I discussed it as follows before it passed at Christie's in London on November 19, 2014 :
The Mediterranea is a coveted sea but the Ottoman domination pushes the Western trade outside it. The time has come to travel the coast of Africa to seek new paths to the Orient. Portugal is geographically well positioned for this new exploration. The age of the great discoveries is starting.
Navigation at sea is dangerous. Portolans are used to transmit the knowledge of the seafarers. These charts provide some major advantage over enemy ships and are considered as highly strategic.
The portolan is not a map in the modern geographic meaning. It is a document that sets islands and coasts and identifies the ports. The sailors are guided by the lines of the compass rose from focal points mostly in sixteen wind directions.
Christie's sells a manuscript on vellum of a portolan atlas of the coasts of Atlantic and North Sea, consisting of seven double-page 39 x 50 cm charts in a Venetian backless binding of the period.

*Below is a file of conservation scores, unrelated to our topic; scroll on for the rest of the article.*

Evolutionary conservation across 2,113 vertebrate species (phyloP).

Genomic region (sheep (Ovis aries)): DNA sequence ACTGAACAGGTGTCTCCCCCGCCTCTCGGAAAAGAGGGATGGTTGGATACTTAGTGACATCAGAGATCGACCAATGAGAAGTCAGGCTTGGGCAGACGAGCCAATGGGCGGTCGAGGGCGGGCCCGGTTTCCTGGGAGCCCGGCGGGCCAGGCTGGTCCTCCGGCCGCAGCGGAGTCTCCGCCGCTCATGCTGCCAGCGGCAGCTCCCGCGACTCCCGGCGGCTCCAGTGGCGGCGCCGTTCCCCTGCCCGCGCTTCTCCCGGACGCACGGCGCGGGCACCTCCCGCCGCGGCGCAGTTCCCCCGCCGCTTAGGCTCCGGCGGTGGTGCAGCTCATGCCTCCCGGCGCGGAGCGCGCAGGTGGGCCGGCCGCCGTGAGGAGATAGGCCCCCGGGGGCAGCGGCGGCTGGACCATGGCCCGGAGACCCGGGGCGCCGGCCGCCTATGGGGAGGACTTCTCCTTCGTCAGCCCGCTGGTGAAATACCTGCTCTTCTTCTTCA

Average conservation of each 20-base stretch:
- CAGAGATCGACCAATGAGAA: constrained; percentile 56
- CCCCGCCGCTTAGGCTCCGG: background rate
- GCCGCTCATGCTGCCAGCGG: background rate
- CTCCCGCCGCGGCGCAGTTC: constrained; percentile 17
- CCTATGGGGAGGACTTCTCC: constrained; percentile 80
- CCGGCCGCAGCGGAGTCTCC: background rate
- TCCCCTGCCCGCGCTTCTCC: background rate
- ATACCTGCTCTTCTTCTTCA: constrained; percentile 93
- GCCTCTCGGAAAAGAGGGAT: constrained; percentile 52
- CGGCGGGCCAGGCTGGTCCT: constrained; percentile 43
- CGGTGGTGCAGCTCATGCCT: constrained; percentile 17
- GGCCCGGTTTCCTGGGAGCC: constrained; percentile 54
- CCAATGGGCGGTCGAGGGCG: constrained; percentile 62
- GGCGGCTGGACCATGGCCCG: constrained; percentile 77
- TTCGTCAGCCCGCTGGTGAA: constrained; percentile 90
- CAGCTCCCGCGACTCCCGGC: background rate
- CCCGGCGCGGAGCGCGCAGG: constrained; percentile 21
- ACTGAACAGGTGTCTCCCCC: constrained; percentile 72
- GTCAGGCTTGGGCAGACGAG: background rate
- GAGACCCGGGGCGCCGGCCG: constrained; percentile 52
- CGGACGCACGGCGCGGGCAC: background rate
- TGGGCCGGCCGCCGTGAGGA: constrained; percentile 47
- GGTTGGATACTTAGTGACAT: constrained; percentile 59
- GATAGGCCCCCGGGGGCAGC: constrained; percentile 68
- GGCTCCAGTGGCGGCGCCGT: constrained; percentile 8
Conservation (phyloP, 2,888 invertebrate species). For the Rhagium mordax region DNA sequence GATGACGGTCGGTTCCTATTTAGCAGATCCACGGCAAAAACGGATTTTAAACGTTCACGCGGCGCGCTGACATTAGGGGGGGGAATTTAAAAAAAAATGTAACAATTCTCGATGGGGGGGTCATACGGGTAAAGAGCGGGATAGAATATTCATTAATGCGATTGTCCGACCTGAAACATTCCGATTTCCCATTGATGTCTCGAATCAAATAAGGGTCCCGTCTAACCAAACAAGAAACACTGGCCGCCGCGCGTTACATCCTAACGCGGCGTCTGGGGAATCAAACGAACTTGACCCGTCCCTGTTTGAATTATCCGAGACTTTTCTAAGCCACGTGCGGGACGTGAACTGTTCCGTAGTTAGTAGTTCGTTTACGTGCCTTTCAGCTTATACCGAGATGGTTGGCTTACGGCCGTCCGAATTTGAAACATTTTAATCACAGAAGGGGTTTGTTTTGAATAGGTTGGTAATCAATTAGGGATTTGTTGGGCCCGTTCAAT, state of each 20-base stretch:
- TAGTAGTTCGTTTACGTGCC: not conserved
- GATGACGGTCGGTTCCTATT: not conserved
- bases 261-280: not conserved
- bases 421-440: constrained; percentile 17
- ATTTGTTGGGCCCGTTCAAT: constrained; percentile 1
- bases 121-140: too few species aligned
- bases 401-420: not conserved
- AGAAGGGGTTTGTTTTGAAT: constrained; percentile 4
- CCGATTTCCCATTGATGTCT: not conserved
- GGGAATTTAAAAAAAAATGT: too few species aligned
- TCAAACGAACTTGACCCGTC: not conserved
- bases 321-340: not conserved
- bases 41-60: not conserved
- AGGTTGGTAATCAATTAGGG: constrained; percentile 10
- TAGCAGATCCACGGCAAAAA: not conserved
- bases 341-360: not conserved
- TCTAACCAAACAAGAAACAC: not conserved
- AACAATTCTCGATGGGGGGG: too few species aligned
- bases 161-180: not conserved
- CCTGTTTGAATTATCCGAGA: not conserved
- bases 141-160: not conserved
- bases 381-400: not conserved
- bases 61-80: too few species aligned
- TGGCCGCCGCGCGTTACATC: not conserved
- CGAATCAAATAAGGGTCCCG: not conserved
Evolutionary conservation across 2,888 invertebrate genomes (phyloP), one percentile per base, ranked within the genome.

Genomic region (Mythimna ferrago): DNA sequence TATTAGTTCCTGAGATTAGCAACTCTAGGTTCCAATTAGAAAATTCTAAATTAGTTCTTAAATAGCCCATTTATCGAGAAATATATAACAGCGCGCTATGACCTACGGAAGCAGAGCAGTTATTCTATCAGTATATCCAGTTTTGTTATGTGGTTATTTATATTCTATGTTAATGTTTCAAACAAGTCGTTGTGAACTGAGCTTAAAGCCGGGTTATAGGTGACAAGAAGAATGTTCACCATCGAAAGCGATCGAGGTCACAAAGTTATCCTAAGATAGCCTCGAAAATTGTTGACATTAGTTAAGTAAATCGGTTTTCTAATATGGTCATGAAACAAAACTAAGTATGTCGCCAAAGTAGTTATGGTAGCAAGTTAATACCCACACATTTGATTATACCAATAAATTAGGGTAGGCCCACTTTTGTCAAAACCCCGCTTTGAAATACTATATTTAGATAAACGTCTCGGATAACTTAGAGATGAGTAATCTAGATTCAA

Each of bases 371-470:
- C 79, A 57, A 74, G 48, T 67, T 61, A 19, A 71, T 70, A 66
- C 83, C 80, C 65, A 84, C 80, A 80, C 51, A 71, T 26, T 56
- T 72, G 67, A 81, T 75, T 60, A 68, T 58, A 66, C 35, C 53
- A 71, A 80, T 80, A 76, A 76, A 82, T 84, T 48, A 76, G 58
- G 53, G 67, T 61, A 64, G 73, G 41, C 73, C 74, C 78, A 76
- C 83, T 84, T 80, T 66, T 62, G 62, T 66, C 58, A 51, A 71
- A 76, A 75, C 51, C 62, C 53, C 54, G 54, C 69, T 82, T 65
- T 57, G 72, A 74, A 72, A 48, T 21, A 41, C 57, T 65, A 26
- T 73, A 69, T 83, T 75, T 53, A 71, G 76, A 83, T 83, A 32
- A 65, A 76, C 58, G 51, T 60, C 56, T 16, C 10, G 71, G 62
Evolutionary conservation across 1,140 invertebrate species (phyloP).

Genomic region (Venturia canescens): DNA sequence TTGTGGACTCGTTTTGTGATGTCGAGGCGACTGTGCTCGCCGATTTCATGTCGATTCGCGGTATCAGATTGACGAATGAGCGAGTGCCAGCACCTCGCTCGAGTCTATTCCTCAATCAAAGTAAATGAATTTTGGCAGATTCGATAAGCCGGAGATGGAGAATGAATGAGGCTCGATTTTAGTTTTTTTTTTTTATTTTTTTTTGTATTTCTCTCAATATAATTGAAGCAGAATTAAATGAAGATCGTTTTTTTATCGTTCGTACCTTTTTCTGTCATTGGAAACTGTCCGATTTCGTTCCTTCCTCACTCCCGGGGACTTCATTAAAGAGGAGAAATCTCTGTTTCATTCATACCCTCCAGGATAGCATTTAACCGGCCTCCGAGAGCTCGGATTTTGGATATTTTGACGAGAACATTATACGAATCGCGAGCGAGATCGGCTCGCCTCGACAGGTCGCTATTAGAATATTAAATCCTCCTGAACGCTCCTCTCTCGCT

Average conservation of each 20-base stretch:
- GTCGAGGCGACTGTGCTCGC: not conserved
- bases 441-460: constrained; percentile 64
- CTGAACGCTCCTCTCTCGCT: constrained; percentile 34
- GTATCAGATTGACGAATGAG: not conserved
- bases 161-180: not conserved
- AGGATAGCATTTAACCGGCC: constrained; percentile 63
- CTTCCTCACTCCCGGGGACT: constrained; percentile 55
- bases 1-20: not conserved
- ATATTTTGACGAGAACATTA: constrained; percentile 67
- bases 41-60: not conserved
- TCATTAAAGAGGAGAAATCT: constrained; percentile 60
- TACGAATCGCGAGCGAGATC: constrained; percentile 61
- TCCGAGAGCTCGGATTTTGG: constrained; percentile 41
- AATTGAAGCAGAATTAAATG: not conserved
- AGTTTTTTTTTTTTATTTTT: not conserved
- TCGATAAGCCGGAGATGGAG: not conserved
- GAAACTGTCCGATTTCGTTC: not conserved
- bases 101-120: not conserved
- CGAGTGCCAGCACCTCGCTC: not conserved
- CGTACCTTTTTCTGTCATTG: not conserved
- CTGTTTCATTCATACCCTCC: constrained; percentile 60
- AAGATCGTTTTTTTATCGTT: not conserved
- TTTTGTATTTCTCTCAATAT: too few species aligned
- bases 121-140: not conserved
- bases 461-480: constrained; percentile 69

The view of the coasts is complete from Sierra Leone and Guinea in the South to Jutland and Scotland in the North. It includes the discoveries made in the coast of Africa by Cadamosto, a Venetian serving the Portuguese, and by Pedro de Sintra in 1460.
One page is signed, located and dated : Gratiosus Benincasa Anchonitani, Venice, 1468. The Benincasa portolan anticipates by thirteen years the first Portuguese mission of African circumnavigation. Benincasa is one of the best cartographers of his time and his work in the Mediterranea are among the sources used to compile the Cornaro atlas in Venice around 1489.